Zoe Kravitz is not happy about Hulu pulling the plug on “High Fidelity” after only one season and is calling the network out for nixing one of its few original shows featuring a woman of color lead.
The 31-year-old actress starred in the series as Rob Fleming, a selfish and ambivalent young record store owner who takes a trip down relationship memory lane after breaking up with her longtime boyfriend, Mac played by Kingsley Ben-Adir.
The show served as a gender-bent update to the 2000 romantic comedy film starring John Cusack as Rob, who acted alongside Kravitz’s mom, actress Lisa Bonet, as his short-lived flame, Marie de Salle. The reboot was well-received by critics and fans alike, due to its classic soundtrack and honest look at relationships.
Word hit the internet that Hulu opted not to renew the cult hit for a second season, which disappointed not only fans but the show’s star as well. “I wanna give a shout out to my #highfidelity family. thank you for all the love and heart you put into this show,” Kravitz captioned her farewell post. “i’m in awe of all of you. and thank you to everyone who watched, loved and supported us. ✌🏽 #breakupssuck”
Kravitz put her real feelings on display in her reply to a comment that her friend and “High Fidelity” fan Tessa Thompson left, lamenting about how much she’ll miss tuning in to Rob’s relationship struggles.
“@tessamaethompson it’s cool,” replied the “Mad Max: Fury Road” actress and daughter of singer Lenny Kravitz. “at least hulu has a ton of other shows starring women of color we can watch. oh wait.”
Kravitz isn’t wrong in her observation. One of Hulu’s more recent TV series featuring a woman of color was the successful “Little Fires Everywhere” limited series adaptation, starring Kerry Washington. A few recent others include: “Four Weddings and a Funeral,” starring Nathalie Emmanuel from “Game of Thrones,” and “Devs” starring Sonoya Mizuno. Aside from that, however, TV series that are carried by women of color, and Black women specifically, are few and far between on the network.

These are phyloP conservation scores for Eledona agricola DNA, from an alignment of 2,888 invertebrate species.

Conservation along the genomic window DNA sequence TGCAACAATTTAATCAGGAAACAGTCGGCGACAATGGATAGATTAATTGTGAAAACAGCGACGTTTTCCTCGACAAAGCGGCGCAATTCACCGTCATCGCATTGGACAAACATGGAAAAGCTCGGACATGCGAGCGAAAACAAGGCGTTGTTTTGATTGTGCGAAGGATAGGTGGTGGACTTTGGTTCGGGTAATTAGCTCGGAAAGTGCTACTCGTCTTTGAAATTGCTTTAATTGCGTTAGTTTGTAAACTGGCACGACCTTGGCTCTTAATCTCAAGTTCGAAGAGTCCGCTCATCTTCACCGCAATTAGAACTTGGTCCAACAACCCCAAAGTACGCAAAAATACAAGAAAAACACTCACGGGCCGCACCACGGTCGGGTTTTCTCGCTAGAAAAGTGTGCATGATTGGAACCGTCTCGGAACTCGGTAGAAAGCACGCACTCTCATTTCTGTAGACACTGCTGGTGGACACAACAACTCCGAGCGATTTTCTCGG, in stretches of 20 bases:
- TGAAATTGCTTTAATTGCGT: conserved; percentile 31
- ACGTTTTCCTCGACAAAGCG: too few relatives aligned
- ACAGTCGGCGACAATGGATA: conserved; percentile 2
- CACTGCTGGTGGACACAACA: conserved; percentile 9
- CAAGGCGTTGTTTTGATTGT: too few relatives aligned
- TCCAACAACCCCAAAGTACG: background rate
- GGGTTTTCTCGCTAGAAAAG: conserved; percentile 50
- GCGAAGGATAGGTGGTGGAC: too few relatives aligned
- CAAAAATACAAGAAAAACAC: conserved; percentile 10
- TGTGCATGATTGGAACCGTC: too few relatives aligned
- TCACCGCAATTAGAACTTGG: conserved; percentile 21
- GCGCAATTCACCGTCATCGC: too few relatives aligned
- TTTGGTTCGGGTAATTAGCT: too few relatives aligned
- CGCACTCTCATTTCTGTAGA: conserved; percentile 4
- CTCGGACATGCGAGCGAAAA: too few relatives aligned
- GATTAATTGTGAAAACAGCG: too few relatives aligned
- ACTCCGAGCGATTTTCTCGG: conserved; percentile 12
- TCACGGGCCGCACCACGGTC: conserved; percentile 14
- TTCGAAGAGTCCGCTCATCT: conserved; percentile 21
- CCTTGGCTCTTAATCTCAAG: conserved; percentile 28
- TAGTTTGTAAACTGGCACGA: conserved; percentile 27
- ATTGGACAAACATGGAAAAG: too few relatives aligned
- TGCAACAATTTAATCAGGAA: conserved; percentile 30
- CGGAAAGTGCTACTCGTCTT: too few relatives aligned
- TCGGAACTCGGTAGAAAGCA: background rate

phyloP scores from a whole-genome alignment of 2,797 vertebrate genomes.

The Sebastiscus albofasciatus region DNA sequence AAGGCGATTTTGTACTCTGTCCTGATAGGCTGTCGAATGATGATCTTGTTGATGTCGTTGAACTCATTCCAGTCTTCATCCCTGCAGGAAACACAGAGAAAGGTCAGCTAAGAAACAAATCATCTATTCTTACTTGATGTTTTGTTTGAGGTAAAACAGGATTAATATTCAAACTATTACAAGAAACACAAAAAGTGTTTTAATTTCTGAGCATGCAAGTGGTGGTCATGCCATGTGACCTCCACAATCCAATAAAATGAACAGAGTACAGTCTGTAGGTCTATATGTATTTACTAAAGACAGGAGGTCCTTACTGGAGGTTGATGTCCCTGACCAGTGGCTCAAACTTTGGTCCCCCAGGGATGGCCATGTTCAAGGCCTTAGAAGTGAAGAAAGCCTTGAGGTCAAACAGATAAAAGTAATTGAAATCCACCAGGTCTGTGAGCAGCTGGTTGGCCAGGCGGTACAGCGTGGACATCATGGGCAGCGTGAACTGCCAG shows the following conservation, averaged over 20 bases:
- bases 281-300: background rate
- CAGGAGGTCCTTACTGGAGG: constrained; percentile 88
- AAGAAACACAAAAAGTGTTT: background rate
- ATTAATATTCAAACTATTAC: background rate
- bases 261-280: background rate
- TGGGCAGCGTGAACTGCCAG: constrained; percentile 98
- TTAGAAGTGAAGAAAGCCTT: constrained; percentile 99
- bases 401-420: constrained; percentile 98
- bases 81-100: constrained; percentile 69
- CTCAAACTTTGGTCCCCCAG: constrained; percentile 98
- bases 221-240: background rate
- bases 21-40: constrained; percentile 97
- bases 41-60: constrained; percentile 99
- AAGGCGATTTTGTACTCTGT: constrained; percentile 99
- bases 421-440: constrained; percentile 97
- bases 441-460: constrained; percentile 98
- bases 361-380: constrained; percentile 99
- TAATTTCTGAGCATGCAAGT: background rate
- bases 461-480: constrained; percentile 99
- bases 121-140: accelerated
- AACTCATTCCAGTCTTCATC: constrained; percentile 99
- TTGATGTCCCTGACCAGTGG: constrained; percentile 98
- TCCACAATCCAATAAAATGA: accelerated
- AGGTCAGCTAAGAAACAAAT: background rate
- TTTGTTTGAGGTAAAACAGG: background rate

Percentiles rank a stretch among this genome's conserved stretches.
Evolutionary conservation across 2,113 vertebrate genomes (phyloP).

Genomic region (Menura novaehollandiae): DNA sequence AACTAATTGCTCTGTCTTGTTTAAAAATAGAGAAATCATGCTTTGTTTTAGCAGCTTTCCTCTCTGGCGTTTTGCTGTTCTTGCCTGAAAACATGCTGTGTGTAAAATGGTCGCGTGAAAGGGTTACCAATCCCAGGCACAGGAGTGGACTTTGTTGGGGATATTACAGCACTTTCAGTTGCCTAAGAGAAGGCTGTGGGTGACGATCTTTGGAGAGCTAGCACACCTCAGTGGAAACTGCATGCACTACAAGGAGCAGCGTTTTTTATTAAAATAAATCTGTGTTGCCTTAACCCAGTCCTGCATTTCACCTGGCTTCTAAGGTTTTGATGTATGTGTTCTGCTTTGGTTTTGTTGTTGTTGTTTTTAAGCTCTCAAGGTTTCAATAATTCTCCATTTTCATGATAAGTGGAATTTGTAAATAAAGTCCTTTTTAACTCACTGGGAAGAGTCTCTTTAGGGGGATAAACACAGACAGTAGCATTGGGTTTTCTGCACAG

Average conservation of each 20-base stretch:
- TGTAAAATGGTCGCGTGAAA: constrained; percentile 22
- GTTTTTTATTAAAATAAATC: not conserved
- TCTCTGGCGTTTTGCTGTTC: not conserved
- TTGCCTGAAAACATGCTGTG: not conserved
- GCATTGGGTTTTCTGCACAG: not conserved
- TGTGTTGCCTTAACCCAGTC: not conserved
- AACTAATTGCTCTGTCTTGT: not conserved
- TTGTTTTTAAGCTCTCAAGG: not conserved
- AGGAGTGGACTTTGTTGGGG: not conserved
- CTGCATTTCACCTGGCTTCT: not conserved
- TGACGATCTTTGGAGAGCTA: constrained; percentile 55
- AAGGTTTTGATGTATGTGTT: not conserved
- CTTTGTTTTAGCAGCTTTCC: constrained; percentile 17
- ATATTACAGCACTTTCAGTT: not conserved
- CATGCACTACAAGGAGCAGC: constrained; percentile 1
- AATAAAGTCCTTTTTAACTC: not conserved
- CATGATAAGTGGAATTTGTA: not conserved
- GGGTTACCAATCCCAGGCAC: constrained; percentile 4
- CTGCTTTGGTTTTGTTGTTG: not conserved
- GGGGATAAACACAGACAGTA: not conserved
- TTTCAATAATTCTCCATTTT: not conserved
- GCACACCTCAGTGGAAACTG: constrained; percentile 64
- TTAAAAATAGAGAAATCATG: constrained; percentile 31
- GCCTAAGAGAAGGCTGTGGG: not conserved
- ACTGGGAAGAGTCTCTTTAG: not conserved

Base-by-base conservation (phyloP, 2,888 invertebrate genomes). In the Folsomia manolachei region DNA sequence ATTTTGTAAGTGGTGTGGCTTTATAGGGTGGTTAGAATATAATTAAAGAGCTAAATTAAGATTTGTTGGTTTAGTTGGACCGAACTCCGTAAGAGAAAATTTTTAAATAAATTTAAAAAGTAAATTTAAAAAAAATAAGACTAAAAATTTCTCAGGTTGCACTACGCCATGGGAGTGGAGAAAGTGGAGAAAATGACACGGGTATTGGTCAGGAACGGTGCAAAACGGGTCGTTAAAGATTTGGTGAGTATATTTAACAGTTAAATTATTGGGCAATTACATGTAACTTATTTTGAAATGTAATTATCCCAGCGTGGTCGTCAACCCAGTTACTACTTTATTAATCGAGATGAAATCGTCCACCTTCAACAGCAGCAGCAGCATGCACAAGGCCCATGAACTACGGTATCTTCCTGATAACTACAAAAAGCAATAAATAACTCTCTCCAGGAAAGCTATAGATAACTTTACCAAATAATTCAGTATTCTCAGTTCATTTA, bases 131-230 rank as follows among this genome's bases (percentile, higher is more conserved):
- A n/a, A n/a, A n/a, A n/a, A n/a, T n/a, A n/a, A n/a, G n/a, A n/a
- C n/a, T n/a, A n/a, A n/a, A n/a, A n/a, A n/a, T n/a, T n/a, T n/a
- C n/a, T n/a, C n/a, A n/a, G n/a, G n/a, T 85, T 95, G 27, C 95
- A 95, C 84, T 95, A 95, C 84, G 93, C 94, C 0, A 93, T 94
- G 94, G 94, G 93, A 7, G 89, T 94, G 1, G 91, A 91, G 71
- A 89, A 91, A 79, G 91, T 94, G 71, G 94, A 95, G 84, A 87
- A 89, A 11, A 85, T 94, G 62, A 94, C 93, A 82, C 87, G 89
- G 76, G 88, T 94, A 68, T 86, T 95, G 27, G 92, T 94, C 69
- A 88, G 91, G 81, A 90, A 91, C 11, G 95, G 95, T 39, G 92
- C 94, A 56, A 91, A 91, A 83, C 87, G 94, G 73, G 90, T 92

Fans loved seeing Zoe call out the streaming service and agreed with her in the comments.
“YESSSSS DRAG THEM,” encouraged one follower.
“I THINK WE SHOULD HAVE THAT CONVERSATION!!!!” exclaimed another.
The actress was originally thrilled to bring the multifaceted, not completely likable music-loving character to a new generation. “The amount of comments, DMs, things on Twitter, articles written about Brown women who love music, were afraid of commitment, who’ve never seen a person like them on television — they feel seen for the first time,” she said during an interview after the show debuted earlier this year.
“Just breaking away from the stereotypes, I feel like people need that,” she explained. “So I feel very lucky to have been able to deliver that, because one of the most important things for me was authenticity and bringing a real world to life. I’ve lived in New York for a long time, and in a lot of ways this was a love letter to New York with all its messiness and diversity.”